Alchemy seems to be in fashion. This is the third book in about as many weeks that I have read with alchemy taking a prominent place in the story.
Alexander Potter was a Civil War doctor who has gone above and beyond the normal atrocities that doctors were noted for during the Civil War (that primarily being a great deal of amputations). Now Potter travels with a freak-show/circus where he hawks his snake-oil cure-all. Most of the tonic is useless but there is a tonic that will bring the strongest men to their knees – or something much worse.
But Potter is not the villain here. Potter is a pawn to the much more villainous circus manager, who in turn is a pawn to someone further behind the scenes back on the coast. They travel through backwoods towns relieving rubes of their money and bringing about a little horror.
Early in the book, as the character of Dr Potter was being established, I was really captivated and interested. I could hardly wait to get in to his story. Then we got to know a few more characters. And the story? Well, it was sort of being told to us along the way but we weren’t really being drawn in to experience the story ourselves. But it was close … oh, so close.
My biggest issue with the book was the characters. Potter is our central character, but no one, including Potter, was particularly likable. If you’re going to have a story with a bunch of despicable, or at least unlikable, characters, then you need a story that is really strong and this one just didn’t have it.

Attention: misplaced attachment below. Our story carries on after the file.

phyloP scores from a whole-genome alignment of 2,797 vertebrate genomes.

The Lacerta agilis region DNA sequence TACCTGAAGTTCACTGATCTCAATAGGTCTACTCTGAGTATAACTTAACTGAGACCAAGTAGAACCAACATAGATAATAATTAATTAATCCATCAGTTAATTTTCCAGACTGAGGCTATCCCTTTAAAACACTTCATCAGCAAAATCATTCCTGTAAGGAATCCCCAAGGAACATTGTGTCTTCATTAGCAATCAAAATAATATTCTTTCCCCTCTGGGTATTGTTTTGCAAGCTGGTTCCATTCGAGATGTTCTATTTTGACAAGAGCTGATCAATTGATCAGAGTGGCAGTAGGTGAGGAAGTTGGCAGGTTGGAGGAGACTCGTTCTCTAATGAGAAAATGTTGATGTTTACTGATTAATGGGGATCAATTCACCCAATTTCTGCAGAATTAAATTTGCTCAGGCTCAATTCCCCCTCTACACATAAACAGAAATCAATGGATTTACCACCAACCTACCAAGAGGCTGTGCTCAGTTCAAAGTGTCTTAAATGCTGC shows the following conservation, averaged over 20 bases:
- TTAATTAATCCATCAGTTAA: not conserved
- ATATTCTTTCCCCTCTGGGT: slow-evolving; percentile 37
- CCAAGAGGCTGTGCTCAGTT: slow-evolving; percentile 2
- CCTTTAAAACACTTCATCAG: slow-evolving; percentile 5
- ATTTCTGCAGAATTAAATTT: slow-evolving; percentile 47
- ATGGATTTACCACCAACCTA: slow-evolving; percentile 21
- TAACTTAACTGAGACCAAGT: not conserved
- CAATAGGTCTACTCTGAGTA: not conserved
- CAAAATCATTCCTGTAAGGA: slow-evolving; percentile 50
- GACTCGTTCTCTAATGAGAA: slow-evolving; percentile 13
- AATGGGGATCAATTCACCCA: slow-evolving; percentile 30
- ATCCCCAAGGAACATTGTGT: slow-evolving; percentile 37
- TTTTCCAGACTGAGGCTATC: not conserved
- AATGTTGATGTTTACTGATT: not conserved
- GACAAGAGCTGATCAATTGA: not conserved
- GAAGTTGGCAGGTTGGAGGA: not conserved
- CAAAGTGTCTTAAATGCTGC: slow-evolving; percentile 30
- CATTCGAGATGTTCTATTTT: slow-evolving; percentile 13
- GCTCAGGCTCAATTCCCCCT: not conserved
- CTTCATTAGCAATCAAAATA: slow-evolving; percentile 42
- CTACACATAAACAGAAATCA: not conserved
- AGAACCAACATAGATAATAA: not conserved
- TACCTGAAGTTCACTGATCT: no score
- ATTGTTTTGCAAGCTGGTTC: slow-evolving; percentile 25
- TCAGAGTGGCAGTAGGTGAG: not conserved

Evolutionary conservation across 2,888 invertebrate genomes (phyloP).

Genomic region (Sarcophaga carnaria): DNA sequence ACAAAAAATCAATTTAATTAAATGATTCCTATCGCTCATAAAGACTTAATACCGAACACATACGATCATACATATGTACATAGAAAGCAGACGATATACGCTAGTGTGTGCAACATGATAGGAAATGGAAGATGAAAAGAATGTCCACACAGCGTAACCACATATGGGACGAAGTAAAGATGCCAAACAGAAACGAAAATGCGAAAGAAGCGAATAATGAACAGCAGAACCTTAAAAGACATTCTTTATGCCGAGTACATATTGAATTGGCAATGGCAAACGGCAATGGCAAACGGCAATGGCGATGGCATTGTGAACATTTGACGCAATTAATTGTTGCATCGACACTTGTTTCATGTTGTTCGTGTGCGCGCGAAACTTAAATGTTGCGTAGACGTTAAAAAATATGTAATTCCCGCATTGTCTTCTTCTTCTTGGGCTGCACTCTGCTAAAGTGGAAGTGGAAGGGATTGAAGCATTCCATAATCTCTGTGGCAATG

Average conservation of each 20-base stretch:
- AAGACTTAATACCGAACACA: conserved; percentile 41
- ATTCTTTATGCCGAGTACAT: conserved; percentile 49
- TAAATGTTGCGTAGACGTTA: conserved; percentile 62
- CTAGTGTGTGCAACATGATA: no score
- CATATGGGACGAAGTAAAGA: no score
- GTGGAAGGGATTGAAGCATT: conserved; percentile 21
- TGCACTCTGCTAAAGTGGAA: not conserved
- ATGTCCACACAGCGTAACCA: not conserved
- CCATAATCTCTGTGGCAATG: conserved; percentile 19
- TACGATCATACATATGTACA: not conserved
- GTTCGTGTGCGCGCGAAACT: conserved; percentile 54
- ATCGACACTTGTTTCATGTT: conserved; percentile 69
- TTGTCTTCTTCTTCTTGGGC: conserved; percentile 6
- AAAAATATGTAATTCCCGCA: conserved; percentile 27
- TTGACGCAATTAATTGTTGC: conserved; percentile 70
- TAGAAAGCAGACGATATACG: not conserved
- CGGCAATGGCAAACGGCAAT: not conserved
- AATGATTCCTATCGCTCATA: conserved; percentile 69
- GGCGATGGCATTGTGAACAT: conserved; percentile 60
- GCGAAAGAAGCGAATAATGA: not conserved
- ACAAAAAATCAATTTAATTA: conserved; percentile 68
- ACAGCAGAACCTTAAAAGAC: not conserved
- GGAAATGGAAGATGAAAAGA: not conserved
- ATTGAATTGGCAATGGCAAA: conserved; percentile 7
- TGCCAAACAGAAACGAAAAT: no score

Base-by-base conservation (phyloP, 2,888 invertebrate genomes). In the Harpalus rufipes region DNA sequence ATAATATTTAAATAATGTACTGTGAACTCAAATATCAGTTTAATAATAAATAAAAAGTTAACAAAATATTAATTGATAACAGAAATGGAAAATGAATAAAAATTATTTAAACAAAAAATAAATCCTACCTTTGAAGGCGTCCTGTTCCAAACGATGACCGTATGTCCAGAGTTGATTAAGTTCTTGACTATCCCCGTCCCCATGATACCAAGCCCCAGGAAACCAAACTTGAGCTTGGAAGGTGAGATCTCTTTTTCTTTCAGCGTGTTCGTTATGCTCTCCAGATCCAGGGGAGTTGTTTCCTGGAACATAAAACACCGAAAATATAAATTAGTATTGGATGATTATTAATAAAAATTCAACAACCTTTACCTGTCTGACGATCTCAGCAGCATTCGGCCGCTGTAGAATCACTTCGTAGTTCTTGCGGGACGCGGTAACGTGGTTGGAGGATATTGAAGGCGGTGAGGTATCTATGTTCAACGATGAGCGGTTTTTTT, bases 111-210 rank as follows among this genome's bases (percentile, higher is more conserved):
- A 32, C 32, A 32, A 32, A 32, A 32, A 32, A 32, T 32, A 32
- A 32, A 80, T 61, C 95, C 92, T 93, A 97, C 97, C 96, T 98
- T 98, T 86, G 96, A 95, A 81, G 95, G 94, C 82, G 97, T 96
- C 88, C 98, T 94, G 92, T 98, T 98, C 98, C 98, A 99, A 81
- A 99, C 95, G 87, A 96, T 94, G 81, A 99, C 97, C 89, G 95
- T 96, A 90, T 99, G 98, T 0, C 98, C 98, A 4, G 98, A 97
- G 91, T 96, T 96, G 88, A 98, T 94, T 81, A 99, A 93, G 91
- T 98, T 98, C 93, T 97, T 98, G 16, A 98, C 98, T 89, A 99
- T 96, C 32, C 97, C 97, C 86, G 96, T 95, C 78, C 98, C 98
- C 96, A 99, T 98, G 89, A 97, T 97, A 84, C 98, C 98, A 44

Though I didn’t really expect a horror novel from Angry Robot, that is what we get here and I’ve said it before – it’s really hard to write a horror novel. Being able to sustain the suspense and keep the reader on edge is something few people can do well (and why those who can do it well manage to stay at the top).
There’s some promise here, but giving us somebody to root for would have helped.
Looking for a good book? Dr. Potter’s Medicine Show by Eric Scott Fischl is a promising Civil War-era horror novel but doesn’t quite rise up to give us engaging characters or a very strong story.
I received a digital copy of this book from the publisher, through Netgalley, in exchange for an honest review.
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Dr. Potter’s Medicine Show
author: Eric Scott Fischl
publisher: Angry Robot
paperback, 352 pages